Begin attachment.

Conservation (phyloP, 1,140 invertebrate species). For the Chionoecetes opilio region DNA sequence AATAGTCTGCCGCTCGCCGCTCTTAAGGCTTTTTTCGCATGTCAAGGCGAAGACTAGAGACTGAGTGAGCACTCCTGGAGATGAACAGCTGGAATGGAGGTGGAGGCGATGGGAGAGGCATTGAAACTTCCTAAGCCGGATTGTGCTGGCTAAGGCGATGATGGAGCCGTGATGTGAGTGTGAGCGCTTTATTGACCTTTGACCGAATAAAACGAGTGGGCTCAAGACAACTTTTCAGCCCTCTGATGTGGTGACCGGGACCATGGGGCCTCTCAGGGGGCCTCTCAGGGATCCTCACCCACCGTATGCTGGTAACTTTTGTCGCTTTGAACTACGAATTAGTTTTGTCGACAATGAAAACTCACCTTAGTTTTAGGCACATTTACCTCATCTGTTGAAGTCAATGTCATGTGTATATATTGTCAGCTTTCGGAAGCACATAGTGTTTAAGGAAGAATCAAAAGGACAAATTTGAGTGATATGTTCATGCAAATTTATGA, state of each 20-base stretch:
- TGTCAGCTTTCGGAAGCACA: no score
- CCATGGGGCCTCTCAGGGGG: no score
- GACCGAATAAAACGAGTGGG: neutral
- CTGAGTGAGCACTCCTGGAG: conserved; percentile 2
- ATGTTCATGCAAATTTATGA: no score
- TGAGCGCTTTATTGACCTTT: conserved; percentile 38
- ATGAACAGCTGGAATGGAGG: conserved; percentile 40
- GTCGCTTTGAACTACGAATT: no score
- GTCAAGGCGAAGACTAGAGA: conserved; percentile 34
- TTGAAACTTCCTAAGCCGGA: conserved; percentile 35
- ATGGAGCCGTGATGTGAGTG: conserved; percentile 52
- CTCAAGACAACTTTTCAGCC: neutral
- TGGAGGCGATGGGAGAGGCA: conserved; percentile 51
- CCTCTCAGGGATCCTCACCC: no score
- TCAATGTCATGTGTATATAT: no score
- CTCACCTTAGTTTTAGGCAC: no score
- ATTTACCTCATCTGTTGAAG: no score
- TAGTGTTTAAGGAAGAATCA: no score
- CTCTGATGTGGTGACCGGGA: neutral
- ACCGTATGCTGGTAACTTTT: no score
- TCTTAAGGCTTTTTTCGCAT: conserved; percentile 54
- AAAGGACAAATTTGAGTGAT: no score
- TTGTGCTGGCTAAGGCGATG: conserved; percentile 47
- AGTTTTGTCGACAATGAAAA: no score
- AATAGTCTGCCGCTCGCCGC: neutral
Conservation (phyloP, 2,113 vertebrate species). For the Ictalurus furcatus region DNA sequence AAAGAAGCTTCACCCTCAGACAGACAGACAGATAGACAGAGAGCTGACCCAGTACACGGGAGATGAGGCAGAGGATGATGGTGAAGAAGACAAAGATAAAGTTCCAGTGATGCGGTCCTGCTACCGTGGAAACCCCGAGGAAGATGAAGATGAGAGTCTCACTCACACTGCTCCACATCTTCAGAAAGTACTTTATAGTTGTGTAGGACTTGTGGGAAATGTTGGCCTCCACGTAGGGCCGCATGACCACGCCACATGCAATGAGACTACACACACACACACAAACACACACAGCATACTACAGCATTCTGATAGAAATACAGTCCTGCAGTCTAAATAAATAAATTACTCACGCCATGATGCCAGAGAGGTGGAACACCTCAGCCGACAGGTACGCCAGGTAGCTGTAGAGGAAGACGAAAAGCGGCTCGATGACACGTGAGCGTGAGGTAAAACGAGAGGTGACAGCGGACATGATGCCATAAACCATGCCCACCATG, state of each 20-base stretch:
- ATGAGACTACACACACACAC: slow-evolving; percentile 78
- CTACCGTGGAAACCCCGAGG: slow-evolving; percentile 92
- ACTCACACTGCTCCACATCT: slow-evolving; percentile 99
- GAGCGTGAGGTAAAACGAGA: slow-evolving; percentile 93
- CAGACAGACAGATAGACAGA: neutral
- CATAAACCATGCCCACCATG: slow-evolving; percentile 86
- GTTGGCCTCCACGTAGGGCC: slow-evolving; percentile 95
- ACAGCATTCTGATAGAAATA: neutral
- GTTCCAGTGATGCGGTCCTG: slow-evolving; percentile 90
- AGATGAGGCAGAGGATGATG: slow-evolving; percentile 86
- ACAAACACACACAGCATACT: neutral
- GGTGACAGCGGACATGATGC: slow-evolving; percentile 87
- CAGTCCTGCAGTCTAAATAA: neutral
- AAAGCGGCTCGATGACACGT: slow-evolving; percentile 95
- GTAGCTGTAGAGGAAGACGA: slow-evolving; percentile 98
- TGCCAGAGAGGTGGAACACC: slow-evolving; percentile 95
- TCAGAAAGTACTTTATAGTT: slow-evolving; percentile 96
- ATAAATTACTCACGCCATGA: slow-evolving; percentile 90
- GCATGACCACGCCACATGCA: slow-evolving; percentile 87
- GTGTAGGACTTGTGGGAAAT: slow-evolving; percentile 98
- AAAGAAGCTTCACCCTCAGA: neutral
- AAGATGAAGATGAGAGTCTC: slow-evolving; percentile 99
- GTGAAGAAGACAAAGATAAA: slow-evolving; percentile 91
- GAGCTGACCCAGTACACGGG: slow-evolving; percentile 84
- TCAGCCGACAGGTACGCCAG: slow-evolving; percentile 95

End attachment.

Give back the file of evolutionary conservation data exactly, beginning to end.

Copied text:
Conservation (phyloP, 1,140 invertebrate species). For the Chionoecetes opilio region DNA sequence AATAGTCTGCCGCTCGCCGCTCTTAAGGCTTTTTTCGCATGTCAAGGCGAAGACTAGAGACTGAGTGAGCACTCCTGGAGATGAACAGCTGGAATGGAGGTGGAGGCGATGGGAGAGGCATTGAAACTTCCTAAGCCGGATTGTGCTGGCTAAGGCGATGATGGAGCCGTGATGTGAGTGTGAGCGCTTTATTGACCTTTGACCGAATAAAACGAGTGGGCTCAAGACAACTTTTCAGCCCTCTGATGTGGTGACCGGGACCATGGGGCCTCTCAGGGGGCCTCTCAGGGATCCTCACCCACCGTATGCTGGTAACTTTTGTCGCTTTGAACTACGAATTAGTTTTGTCGACAATGAAAACTCACCTTAGTTTTAGGCACATTTACCTCATCTGTTGAAGTCAATGTCATGTGTATATATTGTCAGCTTTCGGAAGCACATAGTGTTTAAGGAAGAATCAAAAGGACAAATTTGAGTGATATGTTCATGCAAATTTATGA, state of each 20-base stretch:
- TGTCAGCTTTCGGAAGCACA: no score
- CCATGGGGCCTCTCAGGGGG: no score
- GACCGAATAAAACGAGTGGG: neutral
- CTGAGTGAGCACTCCTGGAG: conserved; percentile 2
- ATGTTCATGCAAATTTATGA: no score
- TGAGCGCTTTATTGACCTTT: conserved; percentile 38
- ATGAACAGCTGGAATGGAGG: conserved; percentile 40
- GTCGCTTTGAACTACGAATT: no score
- GTCAAGGCGAAGACTAGAGA: conserved; percentile 34
- TTGAAACTTCCTAAGCCGGA: conserved; percentile 35
- ATGGAGCCGTGATGTGAGTG: conserved; percentile 52
- CTCAAGACAACTTTTCAGCC: neutral
- TGGAGGCGATGGGAGAGGCA: conserved; percentile 51
- CCTCTCAGGGATCCTCACCC: no score
- TCAATGTCATGTGTATATAT: no score
- CTCACCTTAGTTTTAGGCAC: no score
- ATTTACCTCATCTGTTGAAG: no score
- TAGTGTTTAAGGAAGAATCA: no score
- CTCTGATGTGGTGACCGGGA: neutral
- ACCGTATGCTGGTAACTTTT: no score
- TCTTAAGGCTTTTTTCGCAT: conserved; percentile 54
- AAAGGACAAATTTGAGTGAT: no score
- TTGTGCTGGCTAAGGCGATG: conserved; percentile 47
- AGTTTTGTCGACAATGAAAA: no score
- AATAGTCTGCCGCTCGCCGC: neutral
Conservation (phyloP, 2,113 vertebrate species). For the Ictalurus furcatus region DNA sequence AAAGAAGCTTCACCCTCAGACAGACAGACAGATAGACAGAGAGCTGACCCAGTACACGGGAGATGAGGCAGAGGATGATGGTGAAGAAGACAAAGATAAAGTTCCAGTGATGCGGTCCTGCTACCGTGGAAACCCCGAGGAAGATGAAGATGAGAGTCTCACTCACACTGCTCCACATCTTCAGAAAGTACTTTATAGTTGTGTAGGACTTGTGGGAAATGTTGGCCTCCACGTAGGGCCGCATGACCACGCCACATGCAATGAGACTACACACACACACACAAACACACACAGCATACTACAGCATTCTGATAGAAATACAGTCCTGCAGTCTAAATAAATAAATTACTCACGCCATGATGCCAGAGAGGTGGAACACCTCAGCCGACAGGTACGCCAGGTAGCTGTAGAGGAAGACGAAAAGCGGCTCGATGACACGTGAGCGTGAGGTAAAACGAGAGGTGACAGCGGACATGATGCCATAAACCATGCCCACCATG, state of each 20-base stretch:
- ATGAGACTACACACACACAC: slow-evolving; percentile 78
- CTACCGTGGAAACCCCGAGG: slow-evolving; percentile 92
- ACTCACACTGCTCCACATCT: slow-evolving; percentile 99
- GAGCGTGAGGTAAAACGAGA: slow-evolving; percentile 93
- CAGACAGACAGATAGACAGA: neutral
- CATAAACCATGCCCACCATG: slow-evolving; percentile 86
- GTTGGCCTCCACGTAGGGCC: slow-evolving; percentile 95
- ACAGCATTCTGATAGAAATA: neutral
- GTTCCAGTGATGCGGTCCTG: slow-evolving; percentile 90
- AGATGAGGCAGAGGATGATG: slow-evolving; percentile 86
- ACAAACACACACAGCATACT: neutral
- GGTGACAGCGGACATGATGC: slow-evolving; percentile 87
- CAGTCCTGCAGTCTAAATAA: neutral
- AAAGCGGCTCGATGACACGT: slow-evolving; percentile 95
- GTAGCTGTAGAGGAAGACGA: slow-evolving; percentile 98
- TGCCAGAGAGGTGGAACACC: slow-evolving; percentile 95
- TCAGAAAGTACTTTATAGTT: slow-evolving; percentile 96
- ATAAATTACTCACGCCATGA: slow-evolving; percentile 90
- GCATGACCACGCCACATGCA: slow-evolving; percentile 87
- GTGTAGGACTTGTGGGAAAT: slow-evolving; percentile 98
- AAAGAAGCTTCACCCTCAGA: neutral
- AAGATGAAGATGAGAGTCTC: slow-evolving; percentile 99
- GTGAAGAAGACAAAGATAAA: slow-evolving; percentile 91
- GAGCTGACCCAGTACACGGG: slow-evolving; percentile 84
- TCAGCCGACAGGTACGCCAG: slow-evolving; percentile 95